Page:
Guest blog: Finding a placement

Guest blog written by Miles Thorp, digital Director at Banana Moon, personalised clothing company

So, the hunt begins. How are you feeling? Overwhelmed? Excited? Stressed? I remember feeling all the above when I was looking for a placement. Feeling like someone slapped me round the face every time I got rejected and oh boy, there were a few rejections. Since then I’ve had the pleasure of seeing the placement process from both sides. Finding and doing a placement and hiring and mentoring placement students. I can’t help but think, if only I knew then what I know now. If I could take all the best bits from the applications I’ve reviewed and the students I’ve worked with, finding a placement would have been a piece of cake! Here are some actionable next steps to help relieve some of your stress.

The why

Why do you want to do a placement? This should be the first question you answer. The reason behind getting a placement will help you decide on the type of company you want to work at and it will also help you plan for the worst-case scenario.

Action 1: Define 3 reasons why you want to do a placement

Some examples might be:

  • I want to have a job waiting for me when I leave University
  • I want to get some experience working in a team
  • I want to learn from experts
  • I want a year out of University

The where

You have the all important ‘why’ answered. You know exactly what you’re hoping to get out of a placement, so now it’s time to identify companies that will help you achieve those goals. If all you want out of your placement is a year out of University to earn some cash then the company you work at doesn’t really matter, however if you want something specific like ‘I want to learn web development from an experienced mentor’ then you will need a company that has an experienced web developer who will be available to mentor you.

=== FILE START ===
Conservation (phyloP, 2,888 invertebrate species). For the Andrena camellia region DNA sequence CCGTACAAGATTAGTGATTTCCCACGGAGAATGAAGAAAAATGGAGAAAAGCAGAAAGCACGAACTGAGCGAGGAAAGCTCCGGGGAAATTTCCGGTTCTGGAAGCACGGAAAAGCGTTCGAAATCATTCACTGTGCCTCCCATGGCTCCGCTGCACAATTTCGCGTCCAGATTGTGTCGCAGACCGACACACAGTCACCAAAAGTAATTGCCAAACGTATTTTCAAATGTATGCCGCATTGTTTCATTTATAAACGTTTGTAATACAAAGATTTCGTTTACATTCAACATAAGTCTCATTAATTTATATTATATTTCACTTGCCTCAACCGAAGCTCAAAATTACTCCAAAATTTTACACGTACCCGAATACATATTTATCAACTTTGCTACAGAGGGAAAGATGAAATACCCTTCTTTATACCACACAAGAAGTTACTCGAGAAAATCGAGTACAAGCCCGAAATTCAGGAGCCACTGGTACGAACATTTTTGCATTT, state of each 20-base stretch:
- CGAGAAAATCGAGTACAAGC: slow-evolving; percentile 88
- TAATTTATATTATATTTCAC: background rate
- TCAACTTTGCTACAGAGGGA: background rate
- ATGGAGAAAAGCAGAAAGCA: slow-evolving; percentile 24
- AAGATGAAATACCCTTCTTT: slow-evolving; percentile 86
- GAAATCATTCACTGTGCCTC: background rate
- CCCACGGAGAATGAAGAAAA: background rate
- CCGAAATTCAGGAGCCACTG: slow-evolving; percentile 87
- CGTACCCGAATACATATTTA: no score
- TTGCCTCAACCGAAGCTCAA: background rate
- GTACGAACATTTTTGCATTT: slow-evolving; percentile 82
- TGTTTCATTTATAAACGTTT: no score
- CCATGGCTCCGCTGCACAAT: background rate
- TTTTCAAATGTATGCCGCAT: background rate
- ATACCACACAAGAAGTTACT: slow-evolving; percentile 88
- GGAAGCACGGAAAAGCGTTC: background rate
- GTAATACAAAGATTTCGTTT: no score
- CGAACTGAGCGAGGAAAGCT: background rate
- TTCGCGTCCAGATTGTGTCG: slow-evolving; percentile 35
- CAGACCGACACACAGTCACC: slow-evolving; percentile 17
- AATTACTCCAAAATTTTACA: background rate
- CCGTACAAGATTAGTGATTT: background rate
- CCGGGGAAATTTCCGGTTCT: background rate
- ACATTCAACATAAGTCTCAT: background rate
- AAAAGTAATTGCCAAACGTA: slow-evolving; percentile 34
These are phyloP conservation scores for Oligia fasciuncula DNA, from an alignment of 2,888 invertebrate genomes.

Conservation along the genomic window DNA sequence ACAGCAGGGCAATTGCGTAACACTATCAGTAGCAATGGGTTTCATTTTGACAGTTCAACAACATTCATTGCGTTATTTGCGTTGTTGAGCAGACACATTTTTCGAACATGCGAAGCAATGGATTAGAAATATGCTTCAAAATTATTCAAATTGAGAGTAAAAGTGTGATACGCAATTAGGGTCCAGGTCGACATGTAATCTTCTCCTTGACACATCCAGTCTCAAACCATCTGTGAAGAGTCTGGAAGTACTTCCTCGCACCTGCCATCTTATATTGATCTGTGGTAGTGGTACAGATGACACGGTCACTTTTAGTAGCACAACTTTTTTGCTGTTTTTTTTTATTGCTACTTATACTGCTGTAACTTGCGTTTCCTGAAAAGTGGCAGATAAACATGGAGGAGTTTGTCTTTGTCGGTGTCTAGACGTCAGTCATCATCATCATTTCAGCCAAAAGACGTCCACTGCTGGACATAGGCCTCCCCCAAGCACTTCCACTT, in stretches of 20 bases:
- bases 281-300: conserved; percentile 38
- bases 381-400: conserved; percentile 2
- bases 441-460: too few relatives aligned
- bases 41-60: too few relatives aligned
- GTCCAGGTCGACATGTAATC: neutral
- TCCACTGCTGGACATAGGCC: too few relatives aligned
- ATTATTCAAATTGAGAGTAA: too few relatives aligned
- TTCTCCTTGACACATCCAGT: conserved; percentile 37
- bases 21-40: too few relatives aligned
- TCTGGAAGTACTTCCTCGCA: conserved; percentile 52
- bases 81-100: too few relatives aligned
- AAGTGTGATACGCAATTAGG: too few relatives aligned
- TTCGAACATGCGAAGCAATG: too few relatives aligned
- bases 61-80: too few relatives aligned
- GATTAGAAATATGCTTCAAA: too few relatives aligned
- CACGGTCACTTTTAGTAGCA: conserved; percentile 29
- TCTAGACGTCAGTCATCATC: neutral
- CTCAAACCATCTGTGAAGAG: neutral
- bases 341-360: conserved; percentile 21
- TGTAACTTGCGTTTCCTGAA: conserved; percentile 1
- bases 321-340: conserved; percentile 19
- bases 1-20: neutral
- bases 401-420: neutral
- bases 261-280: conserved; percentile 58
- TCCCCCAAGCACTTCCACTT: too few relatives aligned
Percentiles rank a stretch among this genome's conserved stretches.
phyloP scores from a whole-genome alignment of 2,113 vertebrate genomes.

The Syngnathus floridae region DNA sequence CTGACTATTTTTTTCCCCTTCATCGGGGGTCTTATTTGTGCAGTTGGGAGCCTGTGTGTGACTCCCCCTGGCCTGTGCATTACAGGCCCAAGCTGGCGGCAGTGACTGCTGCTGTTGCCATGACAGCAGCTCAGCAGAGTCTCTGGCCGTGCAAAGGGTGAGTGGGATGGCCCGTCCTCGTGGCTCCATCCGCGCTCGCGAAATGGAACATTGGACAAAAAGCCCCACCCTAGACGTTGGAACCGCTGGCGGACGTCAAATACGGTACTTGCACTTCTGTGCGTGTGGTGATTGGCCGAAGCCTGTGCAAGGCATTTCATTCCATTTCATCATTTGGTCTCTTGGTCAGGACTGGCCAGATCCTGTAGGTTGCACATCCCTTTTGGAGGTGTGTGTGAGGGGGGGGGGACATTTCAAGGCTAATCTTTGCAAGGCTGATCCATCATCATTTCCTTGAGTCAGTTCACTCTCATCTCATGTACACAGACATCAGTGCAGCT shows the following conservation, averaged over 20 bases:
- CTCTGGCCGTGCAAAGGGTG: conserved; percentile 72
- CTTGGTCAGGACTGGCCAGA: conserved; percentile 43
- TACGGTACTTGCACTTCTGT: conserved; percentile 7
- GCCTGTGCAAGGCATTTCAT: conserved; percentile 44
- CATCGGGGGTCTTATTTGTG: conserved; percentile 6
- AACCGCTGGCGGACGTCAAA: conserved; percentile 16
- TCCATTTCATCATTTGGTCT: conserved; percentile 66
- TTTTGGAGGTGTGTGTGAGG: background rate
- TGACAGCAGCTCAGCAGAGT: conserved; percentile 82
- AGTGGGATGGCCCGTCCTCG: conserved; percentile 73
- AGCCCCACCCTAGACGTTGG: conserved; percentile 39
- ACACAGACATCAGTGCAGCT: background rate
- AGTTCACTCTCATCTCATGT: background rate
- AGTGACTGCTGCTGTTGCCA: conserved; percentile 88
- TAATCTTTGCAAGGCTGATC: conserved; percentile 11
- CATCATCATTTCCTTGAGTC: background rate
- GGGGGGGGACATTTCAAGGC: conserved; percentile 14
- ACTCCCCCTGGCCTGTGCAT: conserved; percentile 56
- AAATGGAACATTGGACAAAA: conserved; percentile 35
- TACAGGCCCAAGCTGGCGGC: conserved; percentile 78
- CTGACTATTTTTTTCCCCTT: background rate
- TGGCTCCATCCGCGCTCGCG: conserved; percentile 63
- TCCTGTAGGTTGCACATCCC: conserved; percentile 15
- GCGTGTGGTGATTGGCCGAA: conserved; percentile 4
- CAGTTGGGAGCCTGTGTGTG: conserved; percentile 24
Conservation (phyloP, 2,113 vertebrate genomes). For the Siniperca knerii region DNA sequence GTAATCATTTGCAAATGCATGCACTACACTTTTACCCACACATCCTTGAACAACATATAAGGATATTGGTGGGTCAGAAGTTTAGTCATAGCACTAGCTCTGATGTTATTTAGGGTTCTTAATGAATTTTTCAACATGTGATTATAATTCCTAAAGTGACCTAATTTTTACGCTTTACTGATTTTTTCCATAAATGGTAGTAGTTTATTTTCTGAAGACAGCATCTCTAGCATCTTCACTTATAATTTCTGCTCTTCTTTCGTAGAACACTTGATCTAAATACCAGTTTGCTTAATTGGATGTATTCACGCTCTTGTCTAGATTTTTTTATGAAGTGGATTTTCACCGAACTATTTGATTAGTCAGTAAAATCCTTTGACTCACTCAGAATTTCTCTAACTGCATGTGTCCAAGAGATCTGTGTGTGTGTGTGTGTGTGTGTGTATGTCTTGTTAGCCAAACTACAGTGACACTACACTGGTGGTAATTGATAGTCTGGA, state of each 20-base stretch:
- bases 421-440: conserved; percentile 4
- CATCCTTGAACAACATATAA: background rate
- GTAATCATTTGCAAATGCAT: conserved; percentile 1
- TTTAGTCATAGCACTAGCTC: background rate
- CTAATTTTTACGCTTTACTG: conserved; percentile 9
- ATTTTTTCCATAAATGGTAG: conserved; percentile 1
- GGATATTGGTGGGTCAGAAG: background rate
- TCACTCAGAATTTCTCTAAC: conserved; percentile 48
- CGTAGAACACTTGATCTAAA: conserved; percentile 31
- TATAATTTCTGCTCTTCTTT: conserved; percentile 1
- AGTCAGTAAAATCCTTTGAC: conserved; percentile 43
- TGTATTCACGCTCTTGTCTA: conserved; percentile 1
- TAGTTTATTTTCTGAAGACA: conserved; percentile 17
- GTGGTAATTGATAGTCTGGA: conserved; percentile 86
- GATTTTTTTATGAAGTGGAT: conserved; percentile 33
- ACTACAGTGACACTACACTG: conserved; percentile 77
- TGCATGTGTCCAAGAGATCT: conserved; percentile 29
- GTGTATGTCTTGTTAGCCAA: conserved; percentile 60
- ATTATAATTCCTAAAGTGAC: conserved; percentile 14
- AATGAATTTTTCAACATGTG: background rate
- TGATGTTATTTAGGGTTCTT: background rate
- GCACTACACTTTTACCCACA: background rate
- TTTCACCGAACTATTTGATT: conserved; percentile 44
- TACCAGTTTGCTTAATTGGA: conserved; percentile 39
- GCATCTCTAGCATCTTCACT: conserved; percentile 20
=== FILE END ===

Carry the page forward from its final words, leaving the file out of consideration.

Action 2: Create a list of companies you would like to work at

Pull together as many companies as you can, make sure you get the relevant contact information for the person that’s in charge of placements.

* In later steps you’ll want to avoid sending CV’s to info@ type emails and instead send to individuals and address them by name.

The application

When we’re recruiting here at Banana Moon we get an inbox full of CVs, there are a few things that stand out. First, students from the same University all seem to use the same CV template. The memorable ones are the ones that don’t. Our available opportunities are creative based, whether that’s creative thinking or designing. The CVs I enjoy are the ones that have put some time in to the layout and design. That won’t be the case for all placements so it’s important to adapt your CV to the type of role you’re looking at.